Damon Lindelof ends season two of HBO’s hit The Leftovers in a very different place than the first season, and it must mean a renewal is on the way, at least I desperately hope so. “For me, the first season of The Leftovers was an intense, emotional struggle,” he said. “In the second season of The Leftovers, I really feel like it kind of broke through and became its own thing. I stopped dwelling on the past and allowed myself to be in the present.”
Now the ever-candid writer/producer awaits word on a third season, a decision that’s been complicated by the drama’s ratings, which are almost as bleak as the show itself. Viewership for the second-season drama, adapted from Tom Perrotta’s novel, has plummeted nearly 60 percent from season one, with the series averaging 670k viewers this year.
“If the show had been on par with season one, I think we would definitely be proceeding,” says Lindelof, while acknowledging that conversations are taking place with HBO. “There’s a sense of, ‘Where did everybody from season one go? Are they going to binge it? Are they coming back?’ … There’s all sorts of spin that you can attribute to it, but there is this mystifying aspect of, ‘Well, if everyone says that the second season was better, then where did everybody go?’”
“It just feels awesome and amazing. There’s a part of me that’s like, “Oh, but you know it’s going to go away again.” That’s certainly one way of looking at it. I’m just really trying to enjoy it and be in the moment. The validation is great. It’s not like we were able to execute the plan we put out there and then there was a tremendous amount of high-fiving, like, “Wait until everybody gets a load of this.” You just never know. Up until the moment that the premiere aired, I thought, “There are going to be people who just hate the cave woman sequence and there are going to be people who hate the fact that 85 percent of the first episode doesn’t have any of the characters that we told them to care about in the first season — but we really like this. We think that this is compelling storytelling and Kevin Carroll’s awesome and Jovan’s awesome and Regina’s awesome.” The fact that people embraced it was surprising — not because we didn’t hope that they would; it’s just that you just never know. So, the very short answer to your question is that it feels great and I don’t want to get off the rollercoaster,” Lindelof admits.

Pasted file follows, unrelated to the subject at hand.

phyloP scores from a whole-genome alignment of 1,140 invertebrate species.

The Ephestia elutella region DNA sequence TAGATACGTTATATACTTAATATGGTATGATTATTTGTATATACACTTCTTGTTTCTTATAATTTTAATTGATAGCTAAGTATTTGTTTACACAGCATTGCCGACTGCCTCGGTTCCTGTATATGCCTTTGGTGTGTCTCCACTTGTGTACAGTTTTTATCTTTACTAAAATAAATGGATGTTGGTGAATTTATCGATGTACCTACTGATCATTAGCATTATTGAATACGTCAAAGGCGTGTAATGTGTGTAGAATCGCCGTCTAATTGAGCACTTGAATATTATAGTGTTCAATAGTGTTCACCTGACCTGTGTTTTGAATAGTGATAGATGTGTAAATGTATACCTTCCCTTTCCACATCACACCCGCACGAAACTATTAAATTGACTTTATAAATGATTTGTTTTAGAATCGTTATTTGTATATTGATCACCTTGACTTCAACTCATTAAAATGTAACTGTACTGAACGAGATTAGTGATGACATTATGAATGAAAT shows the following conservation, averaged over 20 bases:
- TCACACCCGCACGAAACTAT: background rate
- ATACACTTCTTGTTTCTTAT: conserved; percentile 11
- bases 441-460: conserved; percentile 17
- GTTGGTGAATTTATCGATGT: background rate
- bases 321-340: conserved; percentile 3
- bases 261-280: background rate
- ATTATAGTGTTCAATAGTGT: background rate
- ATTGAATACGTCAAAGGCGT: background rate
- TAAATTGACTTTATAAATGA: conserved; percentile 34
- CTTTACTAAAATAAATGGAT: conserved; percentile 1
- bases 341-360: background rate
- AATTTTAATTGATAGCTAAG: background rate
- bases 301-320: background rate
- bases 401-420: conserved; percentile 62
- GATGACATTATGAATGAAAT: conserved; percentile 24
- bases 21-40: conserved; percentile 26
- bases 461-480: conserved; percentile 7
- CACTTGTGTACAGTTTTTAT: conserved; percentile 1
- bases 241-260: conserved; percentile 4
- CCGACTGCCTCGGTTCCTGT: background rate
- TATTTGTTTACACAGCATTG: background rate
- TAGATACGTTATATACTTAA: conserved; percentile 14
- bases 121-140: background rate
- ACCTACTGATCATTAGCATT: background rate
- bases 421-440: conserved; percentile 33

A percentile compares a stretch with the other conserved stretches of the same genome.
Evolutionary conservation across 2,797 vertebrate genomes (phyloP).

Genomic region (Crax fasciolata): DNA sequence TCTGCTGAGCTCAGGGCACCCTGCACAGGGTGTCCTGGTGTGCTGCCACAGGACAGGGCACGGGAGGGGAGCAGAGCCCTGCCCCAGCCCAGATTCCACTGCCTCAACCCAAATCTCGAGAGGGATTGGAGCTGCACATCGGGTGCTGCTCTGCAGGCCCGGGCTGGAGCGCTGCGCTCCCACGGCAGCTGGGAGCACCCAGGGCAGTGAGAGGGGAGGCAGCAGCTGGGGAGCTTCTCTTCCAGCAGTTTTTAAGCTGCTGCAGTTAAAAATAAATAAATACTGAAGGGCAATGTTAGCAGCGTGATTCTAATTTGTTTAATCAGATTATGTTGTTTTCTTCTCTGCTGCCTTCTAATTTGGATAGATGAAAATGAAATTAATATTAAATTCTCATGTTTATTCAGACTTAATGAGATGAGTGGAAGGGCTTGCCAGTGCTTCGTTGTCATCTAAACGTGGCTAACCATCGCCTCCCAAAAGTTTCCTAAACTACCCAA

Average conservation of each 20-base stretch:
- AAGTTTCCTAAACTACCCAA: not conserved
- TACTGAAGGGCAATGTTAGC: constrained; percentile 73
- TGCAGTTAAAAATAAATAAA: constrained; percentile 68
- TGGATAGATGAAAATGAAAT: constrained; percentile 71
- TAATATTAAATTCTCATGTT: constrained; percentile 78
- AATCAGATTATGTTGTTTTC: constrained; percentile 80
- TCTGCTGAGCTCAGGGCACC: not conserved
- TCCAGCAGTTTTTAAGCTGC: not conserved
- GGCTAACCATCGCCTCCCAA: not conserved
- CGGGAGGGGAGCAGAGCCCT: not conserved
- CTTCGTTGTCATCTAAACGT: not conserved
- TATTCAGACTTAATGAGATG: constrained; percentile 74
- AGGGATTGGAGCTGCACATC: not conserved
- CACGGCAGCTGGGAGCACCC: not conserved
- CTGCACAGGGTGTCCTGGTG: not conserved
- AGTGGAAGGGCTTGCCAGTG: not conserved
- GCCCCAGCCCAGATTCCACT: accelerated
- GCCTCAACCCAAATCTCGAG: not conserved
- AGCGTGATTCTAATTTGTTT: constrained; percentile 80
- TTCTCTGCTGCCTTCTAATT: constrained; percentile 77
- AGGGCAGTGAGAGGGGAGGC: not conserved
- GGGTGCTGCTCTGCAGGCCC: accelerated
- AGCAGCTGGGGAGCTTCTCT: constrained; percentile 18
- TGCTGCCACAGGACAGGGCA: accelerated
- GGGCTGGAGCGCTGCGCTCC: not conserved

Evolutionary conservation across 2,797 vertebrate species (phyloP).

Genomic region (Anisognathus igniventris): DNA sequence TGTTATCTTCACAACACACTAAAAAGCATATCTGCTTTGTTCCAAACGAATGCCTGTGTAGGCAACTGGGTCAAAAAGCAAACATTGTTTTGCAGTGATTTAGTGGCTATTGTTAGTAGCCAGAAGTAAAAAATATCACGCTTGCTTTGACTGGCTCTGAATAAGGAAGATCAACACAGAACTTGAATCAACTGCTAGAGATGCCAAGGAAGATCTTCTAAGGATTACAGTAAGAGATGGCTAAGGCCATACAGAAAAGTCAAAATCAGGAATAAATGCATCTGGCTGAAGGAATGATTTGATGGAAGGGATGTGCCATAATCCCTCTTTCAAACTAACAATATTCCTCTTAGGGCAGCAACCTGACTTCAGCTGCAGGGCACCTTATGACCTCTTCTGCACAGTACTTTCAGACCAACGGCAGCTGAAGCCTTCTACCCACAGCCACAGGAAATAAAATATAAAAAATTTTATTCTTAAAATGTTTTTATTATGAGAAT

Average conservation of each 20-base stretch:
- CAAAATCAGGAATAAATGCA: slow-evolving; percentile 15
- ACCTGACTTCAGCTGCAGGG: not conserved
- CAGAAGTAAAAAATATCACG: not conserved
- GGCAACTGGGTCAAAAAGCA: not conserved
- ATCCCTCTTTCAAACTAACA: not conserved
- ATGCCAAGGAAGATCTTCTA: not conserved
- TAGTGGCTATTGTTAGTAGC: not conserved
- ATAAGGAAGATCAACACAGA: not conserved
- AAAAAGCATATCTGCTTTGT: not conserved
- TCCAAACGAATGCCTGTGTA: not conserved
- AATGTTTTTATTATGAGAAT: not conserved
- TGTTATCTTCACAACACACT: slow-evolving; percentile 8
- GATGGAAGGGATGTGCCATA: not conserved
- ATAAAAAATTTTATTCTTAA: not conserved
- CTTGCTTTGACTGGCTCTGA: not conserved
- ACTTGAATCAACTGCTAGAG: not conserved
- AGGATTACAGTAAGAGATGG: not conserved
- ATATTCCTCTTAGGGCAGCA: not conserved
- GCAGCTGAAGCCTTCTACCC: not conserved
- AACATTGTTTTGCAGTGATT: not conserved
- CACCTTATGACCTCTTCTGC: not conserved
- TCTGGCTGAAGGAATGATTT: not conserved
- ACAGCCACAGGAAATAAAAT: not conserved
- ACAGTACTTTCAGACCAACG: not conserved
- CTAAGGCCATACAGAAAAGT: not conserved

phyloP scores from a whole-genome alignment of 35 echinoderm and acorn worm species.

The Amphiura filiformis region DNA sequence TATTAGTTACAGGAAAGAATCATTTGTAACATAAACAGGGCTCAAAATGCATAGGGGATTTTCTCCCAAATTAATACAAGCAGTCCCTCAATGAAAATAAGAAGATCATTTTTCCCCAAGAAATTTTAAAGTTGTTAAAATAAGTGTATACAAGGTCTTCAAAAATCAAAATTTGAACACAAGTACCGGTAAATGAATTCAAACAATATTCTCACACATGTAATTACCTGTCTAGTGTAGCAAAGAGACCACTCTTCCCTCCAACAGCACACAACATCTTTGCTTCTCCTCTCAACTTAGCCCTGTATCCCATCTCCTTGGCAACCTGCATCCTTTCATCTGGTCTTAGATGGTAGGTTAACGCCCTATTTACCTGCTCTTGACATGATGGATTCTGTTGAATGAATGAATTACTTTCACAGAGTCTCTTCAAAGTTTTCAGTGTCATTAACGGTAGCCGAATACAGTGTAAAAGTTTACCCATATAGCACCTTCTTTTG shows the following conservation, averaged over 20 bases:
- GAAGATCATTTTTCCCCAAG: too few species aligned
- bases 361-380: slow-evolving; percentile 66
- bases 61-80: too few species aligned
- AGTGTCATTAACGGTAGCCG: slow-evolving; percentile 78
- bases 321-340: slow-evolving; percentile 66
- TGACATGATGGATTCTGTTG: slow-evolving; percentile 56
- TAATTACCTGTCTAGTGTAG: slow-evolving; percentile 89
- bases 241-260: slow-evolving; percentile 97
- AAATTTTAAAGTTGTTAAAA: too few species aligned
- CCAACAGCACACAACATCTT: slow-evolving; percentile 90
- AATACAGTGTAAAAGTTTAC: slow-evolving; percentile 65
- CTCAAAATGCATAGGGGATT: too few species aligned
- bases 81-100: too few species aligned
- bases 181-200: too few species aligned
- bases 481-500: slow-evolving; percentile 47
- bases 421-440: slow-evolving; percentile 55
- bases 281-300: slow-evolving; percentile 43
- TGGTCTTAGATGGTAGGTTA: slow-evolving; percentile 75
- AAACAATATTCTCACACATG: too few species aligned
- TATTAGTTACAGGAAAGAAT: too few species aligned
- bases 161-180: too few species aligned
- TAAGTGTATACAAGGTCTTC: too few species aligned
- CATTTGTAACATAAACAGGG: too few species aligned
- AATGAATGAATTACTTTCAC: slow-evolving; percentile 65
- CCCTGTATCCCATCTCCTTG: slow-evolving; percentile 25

The only complaint I had about this season was the show’s opening title music. Who goes from the lush, elegance of Max Richter, to this hokey music that failed to embrace the story?
“The only reason we changed it this year was it felt like the opening title wasn’t accomplishing everything that we wanted it to. I kind of feel like the new opening does. I’m really in love with the title sequence and Iris’s music, but I also feel like the answer to your question is, first of all, can we afford it? Every time you change the opening title sequence, it’s costly. The other thing is don’t just do it to do it. If it ain’t broke, don’t fix it. I liked the title sequence the first year, but the minute that I said I wonder if we should change the title sequence, everyone said, “You should, you should.””
Please, change it back. Let’s hope we get to see more of the Garveys in 2016, and a return to Max Richter’s enchanting and haunting opening theme. Thank goodness we had some of the great music in the episodes this year, by the world’s more talented composer.